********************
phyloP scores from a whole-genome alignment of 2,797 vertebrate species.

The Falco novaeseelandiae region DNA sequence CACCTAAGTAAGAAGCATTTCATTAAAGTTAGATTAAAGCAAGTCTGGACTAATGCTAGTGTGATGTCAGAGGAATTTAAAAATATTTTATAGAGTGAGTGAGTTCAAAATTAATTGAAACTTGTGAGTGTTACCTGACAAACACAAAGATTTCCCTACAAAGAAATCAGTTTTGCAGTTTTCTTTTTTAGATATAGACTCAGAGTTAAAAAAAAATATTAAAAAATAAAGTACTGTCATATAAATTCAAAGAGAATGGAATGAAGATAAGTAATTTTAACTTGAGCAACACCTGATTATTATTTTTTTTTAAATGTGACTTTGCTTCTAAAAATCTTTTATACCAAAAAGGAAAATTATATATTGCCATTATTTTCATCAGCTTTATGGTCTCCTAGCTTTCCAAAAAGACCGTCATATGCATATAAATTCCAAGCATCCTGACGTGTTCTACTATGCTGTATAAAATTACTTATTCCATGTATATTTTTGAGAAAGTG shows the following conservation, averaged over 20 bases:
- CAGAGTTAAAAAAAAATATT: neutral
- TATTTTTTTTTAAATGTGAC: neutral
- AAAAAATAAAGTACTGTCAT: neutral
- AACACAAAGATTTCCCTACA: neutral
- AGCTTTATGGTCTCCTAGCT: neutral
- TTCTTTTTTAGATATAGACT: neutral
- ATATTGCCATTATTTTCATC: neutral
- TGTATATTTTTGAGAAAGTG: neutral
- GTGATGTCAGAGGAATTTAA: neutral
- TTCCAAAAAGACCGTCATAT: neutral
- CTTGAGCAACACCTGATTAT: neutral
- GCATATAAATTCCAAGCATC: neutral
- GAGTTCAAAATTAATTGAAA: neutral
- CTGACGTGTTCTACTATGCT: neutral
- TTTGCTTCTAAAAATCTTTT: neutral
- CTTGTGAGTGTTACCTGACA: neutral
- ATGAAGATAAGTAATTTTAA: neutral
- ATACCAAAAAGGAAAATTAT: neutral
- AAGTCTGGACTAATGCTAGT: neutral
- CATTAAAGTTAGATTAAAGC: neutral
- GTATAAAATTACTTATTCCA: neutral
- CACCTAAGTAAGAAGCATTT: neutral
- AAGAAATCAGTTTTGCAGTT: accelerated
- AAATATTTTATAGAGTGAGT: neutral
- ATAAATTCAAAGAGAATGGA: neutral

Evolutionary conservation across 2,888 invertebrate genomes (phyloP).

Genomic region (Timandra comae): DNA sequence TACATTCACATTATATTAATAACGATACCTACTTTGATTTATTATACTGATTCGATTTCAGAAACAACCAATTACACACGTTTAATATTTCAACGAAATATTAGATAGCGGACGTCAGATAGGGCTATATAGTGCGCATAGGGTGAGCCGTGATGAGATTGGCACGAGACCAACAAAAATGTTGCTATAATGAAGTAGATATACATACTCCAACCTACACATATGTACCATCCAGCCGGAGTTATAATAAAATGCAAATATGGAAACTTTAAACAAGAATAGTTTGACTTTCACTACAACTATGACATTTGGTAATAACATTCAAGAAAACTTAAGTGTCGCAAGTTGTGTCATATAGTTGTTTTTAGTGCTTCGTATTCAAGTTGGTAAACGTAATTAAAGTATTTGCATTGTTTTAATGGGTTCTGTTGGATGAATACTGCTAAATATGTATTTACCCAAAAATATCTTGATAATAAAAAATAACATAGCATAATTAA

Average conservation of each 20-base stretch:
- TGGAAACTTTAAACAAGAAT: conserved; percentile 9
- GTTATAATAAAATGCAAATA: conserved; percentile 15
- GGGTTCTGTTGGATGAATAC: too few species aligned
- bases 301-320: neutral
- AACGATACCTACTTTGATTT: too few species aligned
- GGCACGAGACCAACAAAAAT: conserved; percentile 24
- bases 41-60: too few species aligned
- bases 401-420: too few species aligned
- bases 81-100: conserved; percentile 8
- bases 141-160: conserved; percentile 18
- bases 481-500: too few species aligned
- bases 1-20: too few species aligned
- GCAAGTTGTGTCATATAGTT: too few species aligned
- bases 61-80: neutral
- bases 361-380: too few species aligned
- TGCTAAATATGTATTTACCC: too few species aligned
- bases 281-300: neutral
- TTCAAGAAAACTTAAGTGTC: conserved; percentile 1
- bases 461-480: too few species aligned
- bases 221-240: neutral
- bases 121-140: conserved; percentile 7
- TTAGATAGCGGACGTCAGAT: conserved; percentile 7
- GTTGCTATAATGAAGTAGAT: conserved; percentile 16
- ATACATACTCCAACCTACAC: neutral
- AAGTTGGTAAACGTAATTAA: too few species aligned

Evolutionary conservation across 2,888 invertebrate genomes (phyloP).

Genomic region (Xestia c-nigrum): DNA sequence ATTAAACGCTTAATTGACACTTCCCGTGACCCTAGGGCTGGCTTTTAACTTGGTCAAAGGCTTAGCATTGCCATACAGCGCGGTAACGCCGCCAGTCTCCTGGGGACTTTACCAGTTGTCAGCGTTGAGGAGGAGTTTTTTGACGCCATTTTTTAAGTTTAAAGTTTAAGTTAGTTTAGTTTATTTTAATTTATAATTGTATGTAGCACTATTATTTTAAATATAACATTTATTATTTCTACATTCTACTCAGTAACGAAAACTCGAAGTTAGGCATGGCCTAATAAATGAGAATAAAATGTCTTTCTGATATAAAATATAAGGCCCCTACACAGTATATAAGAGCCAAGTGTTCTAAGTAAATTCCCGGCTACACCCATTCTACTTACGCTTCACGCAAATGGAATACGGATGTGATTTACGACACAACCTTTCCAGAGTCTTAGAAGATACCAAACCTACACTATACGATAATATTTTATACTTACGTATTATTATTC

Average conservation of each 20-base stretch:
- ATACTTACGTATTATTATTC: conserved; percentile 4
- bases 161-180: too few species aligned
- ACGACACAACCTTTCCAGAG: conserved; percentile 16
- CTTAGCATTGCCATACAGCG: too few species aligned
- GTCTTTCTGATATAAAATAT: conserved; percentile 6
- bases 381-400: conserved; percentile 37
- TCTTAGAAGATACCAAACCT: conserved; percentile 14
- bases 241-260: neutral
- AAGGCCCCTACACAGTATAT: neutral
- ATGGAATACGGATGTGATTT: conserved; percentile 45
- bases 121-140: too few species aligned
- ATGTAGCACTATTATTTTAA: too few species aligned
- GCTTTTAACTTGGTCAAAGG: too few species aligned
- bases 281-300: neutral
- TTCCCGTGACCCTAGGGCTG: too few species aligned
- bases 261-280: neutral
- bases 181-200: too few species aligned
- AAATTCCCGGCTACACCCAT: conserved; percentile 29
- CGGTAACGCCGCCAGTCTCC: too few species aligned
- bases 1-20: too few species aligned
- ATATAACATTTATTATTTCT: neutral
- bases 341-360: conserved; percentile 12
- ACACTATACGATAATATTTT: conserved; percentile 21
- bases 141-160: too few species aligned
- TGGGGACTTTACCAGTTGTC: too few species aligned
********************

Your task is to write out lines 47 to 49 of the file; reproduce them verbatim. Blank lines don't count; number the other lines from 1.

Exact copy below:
- bases 281-300: neutral
- TTCAAGAAAACTTAAGTGTC: conserved; percentile 1
- bases 461-480: too few species aligned